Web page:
Walter M. Ryals

The Cartersville Courant
Cartersville, Georgia
December 16, 1886, page 3
Transcribed by:  

Life’s Fitful Fever O’er.

Walter M. Ryals Takes an Overdose of Laudanum By Mistake, Putting an End to His Brilliant and Promising Life.

A detailed account of the Occurrence Written by His Room Mate and a Full Report of the Funeral Services in Macon.

[Long article, see Cartersville American December 15, 1886]


Walter M. Ryals
A Surpassingly Beautiful Tribute to His Memory by a Friend Who Knew Him Well.

[Long article written by John W. Akin, see Cartersville American December 15, 1886]


The Cartersville American
December 15, 1886, page 3

Walter M. Ryals Dead.
He Dies in Birmingham, From an Overdose of Laudanum.

The telegram received here last Saturday morning, from Birmingham, announcing the death of Walter Ryals, cast a gloom over the whole community.  Walter Ryals dead, could scarcely be realized by those who knew his bright, sparkling face, and had felt the warm sunshine of his generous heart.  A physique that was the embodiment of manly beauty, vigor and strength; a spirit ever buoyant and hopeful, suddenly stilled by the cold hand of death, naturally excited the curiosity of his many friends, and the question was often asked, what caused his death?  But it was not long before the intelligence was received that it was accidental and caused by an overdose of laudanum.  It seems, that about a week ago he had suffered from an attack of diarrhea; recovering, insomnia set in, and to be relieved, he took the opiate.

The career of Walter Ryals, for one so young, was of unusual brilliance.  Graduating from Mercer University in 1882, he afterwards graduated at Lumpkin law school, at Athens.  Coming home, in the fall of 1883, he formed a partnership with Maj. A. M. Foute, but having a fondness for journalism, in January, 1884, he connected himself with the American; in 1885, he took the position of city editor of the Courant, which place he held until he assumed editorial control of the Anniston Ala., Hot Blast.  He soon stepped to the front as a forcible, clear, pungent writer.  In this profession he won high encomiums, and had he lived, and continued in it, his graceful, fluent, logical style would have placed him in the front rank as a journalist.  Early in the fall he gave up his position on the Hot Blast, and went to Birmingham, to engage in the practice of law.  Had he lived, his genius and splendid native powers would soon have placed him high on the hill of fame in this noble profession.

His remains were interred at the cemetery in Macon. The funeral ceremonies were imposing and impressive.  The Macon Telegraph gives a full account of the last sad rites of this noble-hearted young man.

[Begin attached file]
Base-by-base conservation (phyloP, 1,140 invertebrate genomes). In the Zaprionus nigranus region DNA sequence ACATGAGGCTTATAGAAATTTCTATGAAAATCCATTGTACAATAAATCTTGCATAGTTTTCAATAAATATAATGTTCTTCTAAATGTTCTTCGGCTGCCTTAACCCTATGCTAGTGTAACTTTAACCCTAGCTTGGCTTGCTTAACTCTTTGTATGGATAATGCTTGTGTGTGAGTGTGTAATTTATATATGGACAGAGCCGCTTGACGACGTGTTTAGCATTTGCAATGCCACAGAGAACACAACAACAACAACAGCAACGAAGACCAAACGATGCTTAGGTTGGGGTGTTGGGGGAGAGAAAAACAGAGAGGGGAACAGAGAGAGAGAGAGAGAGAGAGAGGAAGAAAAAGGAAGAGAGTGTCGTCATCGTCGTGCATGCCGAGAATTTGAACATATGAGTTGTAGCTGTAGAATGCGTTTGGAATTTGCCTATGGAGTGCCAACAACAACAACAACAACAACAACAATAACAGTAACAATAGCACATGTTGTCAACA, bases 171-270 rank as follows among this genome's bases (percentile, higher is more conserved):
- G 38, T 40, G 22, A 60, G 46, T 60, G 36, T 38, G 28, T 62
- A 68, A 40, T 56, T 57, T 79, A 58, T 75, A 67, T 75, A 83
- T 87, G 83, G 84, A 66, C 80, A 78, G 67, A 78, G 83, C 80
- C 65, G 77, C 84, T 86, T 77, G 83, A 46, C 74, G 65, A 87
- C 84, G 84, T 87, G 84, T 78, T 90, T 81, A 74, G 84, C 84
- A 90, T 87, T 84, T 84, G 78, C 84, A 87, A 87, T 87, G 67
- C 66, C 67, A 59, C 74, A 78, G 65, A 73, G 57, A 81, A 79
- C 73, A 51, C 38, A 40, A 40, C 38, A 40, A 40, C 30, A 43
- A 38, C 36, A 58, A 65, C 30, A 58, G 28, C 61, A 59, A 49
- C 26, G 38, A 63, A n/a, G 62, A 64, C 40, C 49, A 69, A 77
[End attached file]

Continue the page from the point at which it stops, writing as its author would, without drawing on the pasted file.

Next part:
The Birmingham Age, in speaking of the death in that city, says: “The simple announcement of the death of Walter Ryals will bring sorrow to hundreds of friends who knew him in life.  His warm heart, that cherished friendship for all and malice for none, is stilled in death.  A young man of noble and generous impulses and possessing a brilliant mind, he has been cut down when just across the threshold of manhood.”


December 22, 1886
Page 3

Passed by the Ciceronian Society of Mercer University.

Once more by the death of Mr. Walter M. Ryals we are reminds that “This incorruptible must put on incorruption and this mortal must put on immortality.”  By the death of our noble brother the Ciceronian Society has lost a diamond from her crown that shone with surpassing brilliancy.  Therefore be it resolved:

  1. That believing our kind Heavenly Father doeth all things for the best we will endure this great affliction as best we can, invoking divine aid to comfort and strengthen our grief-stricken hearts.
  2. That in the death of Walter M. Ryals our society has lost an alumnus who cannot be replaced. Like the eagle he was soaring to that lofty eminence of fame which neither time nor eternity could obliterate.  Possessed of magnificent intellect, he was feared by his opponents and admired by his friends. Being open hearted and magnanimous and charming in nature he made hosts of friends and admirers who, with us sincerely mourn his untimely decease.
  3. That with tender sympathy we remember his sorrowing father and mother, the distressed sister and heart-broken brothers, beseeching God in his infinite love and mercy to console and cheer them in their profound grief.  It is comforting to know that after a short useful life he only left for a brighter world where sorrow is unknown.  With the happy immortals, he breathes praises to the adorable Father, and will spend an eternity of unknown joy.
  4. That we drop a pearl in memory’s casket for our deceased brother, and to apprise future members of our society of our distinguished, but short lived alumnus, we devote a page of the record book to his memory.
  5. That a copy of these resolutions be transmitted to the mourning family with sincere condolence, and copies be sent to the Christian Index, Birmingham Age, Cartersville American and Daily News with the request for publication.

F. C. McConnell
C. W. Steed
J. W. Smith
E. J. Green, Jr.
H. R. Harper


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